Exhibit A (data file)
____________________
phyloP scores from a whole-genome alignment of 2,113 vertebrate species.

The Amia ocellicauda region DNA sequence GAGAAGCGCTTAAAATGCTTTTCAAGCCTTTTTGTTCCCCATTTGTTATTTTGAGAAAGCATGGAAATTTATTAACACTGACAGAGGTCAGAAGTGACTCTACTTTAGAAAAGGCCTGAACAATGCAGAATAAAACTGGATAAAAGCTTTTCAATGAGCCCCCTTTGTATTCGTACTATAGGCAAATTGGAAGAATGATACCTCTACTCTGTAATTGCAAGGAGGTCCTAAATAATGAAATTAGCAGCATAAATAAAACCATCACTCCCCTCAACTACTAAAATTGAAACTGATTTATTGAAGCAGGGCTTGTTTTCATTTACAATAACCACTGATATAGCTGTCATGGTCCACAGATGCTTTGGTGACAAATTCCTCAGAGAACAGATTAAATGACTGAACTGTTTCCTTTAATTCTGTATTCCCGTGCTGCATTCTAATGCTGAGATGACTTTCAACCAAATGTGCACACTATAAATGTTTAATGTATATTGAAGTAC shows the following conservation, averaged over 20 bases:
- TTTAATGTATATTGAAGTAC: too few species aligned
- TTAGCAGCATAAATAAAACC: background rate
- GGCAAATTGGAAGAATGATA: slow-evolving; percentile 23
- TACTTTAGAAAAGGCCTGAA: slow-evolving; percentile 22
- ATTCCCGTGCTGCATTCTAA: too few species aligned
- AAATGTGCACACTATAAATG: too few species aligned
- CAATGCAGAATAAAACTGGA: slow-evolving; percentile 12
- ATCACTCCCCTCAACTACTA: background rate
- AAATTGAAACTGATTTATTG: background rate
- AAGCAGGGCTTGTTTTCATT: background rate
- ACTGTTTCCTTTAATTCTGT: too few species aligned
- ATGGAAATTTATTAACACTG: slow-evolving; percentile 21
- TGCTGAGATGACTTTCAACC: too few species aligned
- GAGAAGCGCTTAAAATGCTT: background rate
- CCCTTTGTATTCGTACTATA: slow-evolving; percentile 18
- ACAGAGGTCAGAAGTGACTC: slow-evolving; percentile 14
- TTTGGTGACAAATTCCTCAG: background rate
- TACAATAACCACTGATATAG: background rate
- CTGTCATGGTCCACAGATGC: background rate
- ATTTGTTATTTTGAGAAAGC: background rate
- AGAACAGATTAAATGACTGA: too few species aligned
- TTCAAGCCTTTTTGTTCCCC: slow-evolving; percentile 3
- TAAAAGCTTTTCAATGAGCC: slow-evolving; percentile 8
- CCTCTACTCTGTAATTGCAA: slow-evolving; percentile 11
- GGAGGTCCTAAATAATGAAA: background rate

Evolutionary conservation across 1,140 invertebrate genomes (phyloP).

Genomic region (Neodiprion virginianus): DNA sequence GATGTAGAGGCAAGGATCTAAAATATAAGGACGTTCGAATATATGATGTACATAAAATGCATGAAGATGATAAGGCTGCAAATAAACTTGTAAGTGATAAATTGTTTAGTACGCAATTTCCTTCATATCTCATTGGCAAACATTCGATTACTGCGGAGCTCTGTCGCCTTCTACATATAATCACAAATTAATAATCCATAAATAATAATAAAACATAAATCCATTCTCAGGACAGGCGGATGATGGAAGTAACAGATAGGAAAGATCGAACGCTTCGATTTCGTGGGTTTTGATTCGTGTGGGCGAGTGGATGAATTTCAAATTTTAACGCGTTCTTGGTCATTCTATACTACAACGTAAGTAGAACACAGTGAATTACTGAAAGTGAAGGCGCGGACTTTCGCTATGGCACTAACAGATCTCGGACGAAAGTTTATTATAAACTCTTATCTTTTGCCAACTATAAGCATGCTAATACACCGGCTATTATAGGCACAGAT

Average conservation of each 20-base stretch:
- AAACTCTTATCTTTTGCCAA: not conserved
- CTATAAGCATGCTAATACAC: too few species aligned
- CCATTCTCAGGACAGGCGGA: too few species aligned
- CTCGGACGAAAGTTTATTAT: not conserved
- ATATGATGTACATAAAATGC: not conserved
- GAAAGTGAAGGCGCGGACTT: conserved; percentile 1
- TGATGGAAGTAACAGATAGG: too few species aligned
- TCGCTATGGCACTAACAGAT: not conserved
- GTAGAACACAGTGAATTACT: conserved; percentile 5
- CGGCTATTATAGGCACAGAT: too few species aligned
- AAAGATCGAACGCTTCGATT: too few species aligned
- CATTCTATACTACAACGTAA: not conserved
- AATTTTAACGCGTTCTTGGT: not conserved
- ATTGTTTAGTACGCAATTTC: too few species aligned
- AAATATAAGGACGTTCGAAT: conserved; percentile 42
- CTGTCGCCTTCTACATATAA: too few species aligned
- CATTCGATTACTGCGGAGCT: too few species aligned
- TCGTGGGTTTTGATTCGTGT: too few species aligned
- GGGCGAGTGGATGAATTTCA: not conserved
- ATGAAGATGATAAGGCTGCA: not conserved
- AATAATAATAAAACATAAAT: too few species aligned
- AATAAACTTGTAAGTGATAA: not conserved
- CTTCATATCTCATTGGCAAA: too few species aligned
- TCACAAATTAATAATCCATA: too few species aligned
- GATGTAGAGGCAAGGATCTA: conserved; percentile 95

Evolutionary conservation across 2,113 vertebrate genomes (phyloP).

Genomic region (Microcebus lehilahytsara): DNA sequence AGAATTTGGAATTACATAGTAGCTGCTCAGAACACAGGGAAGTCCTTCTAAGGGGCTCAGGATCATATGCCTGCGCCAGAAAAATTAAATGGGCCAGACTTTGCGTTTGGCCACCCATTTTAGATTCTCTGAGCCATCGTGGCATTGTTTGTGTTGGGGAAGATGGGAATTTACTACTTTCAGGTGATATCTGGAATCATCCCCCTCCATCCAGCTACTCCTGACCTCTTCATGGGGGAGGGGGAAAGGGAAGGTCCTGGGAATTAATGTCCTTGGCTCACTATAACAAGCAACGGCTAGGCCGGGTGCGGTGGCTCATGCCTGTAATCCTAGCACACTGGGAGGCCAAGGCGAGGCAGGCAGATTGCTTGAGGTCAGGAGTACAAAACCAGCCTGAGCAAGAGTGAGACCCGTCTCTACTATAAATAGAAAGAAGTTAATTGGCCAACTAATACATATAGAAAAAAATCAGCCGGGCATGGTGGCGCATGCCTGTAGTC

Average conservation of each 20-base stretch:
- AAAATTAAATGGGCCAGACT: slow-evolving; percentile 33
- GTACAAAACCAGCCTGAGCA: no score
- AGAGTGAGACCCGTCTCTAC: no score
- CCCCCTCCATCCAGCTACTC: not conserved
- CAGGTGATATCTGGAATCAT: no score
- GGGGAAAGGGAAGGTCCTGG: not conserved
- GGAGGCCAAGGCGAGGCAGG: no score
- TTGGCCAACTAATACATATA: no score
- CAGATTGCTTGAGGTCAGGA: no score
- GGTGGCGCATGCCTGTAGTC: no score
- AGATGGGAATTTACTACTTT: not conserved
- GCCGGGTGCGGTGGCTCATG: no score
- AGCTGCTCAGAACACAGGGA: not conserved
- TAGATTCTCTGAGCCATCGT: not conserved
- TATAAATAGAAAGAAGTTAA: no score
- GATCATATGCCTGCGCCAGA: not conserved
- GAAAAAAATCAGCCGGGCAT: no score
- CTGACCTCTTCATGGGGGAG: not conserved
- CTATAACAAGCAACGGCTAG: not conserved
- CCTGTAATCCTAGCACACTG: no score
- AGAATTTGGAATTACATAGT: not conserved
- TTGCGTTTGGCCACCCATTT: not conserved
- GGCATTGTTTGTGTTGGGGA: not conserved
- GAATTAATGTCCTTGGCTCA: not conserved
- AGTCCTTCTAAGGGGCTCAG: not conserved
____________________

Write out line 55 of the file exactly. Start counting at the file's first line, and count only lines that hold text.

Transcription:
- GATGTAGAGGCAAGGATCTA: conserved; percentile 95